If you want to be a part of this effort, show up to our inaugural meeting on Monday at 3 pm in Thermal Fluids Research Building (TFRB) 108 (through the double doors on the northwest side of TFRB). If you cannot make the meeting but still want to be involved, sign up for the team’s Slack channel by sending me an e-mail.

In 3 days we had 3 staff, 4 faculty, and 20 students volunteer their support towards our effort!!! In less than 1 day on the team, over half of the students worked throughout the day refurbishing our design suite within our 5000 square foot build space in the Thermal Fluids Research Building (TFRB). In short, we have the people, space, and ideas to accomplish the improbable. An advance that can not only enable the coming fleet of hydrogen fueled vehicles, but provide an alternative renewable energy storage technology for windfarms or micro-grid/islands.

So it’s your turn to spread the word. It takes $3,600 to fund an engineer at $15/hour, 20 hours a week for the rest of summer. It’s this or fast food. All that lies between this group and throwing open the doors on the hydrogen economy is your support. Help us out here.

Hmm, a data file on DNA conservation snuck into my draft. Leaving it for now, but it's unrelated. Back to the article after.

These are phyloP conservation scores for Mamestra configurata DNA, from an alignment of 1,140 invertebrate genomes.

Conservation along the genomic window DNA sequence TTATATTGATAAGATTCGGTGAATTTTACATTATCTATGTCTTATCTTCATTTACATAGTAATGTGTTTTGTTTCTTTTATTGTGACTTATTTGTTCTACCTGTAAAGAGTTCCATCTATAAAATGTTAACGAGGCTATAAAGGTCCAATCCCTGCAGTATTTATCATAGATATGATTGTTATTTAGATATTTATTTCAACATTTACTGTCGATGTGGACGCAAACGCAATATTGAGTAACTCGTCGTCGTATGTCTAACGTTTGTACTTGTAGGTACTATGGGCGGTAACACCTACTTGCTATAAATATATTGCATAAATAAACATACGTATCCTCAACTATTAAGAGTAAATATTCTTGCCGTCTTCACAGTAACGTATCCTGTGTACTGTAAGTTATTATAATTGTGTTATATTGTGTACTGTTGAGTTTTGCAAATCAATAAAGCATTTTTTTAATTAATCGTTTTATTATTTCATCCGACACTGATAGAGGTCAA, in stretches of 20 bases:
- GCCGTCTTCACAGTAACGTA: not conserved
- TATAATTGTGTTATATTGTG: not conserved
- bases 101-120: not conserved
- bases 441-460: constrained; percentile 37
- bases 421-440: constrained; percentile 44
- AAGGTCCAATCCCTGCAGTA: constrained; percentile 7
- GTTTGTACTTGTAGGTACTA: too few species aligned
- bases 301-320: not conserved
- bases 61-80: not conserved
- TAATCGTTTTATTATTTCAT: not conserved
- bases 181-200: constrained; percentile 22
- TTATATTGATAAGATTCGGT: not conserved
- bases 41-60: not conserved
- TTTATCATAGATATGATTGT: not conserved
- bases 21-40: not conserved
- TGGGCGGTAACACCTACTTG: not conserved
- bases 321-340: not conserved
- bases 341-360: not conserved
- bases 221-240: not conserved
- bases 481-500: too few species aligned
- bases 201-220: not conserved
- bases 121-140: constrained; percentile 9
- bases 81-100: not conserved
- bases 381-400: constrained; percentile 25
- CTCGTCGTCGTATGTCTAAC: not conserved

HYPER lab partners with Ultramet to win NASA 2015 SBIR Phase 1 award

NASA announced the winners of the 2015 SBIR Phase 1 competition. We partnered with Matthew Wright of Ultramet, an advanced material solutions company based in Pacoima CA, to win the Cryogenic Fluid Management for In-Space Transportation sub-topic with a proposal titled, “Parahydrogen-Orthohydrogen Catalytic Conversion for Cryogenic Propellant Passive Heat Shielding.”  As stated in the citation abstract, “The Hydrogen Properties for Energy Research (HYPER) laboratory at Washington State University (WSU) recently demonstrated a Cryocatalysis Hydrogen Experiment Facility (CHEF) to characterize parahydrogen-orthohydrogen catalysts for passive heat shielding.” This work builds off of Ron Bliesner’s graduate work during his Master’s Thesis that eventually built CHEF.

Washington State University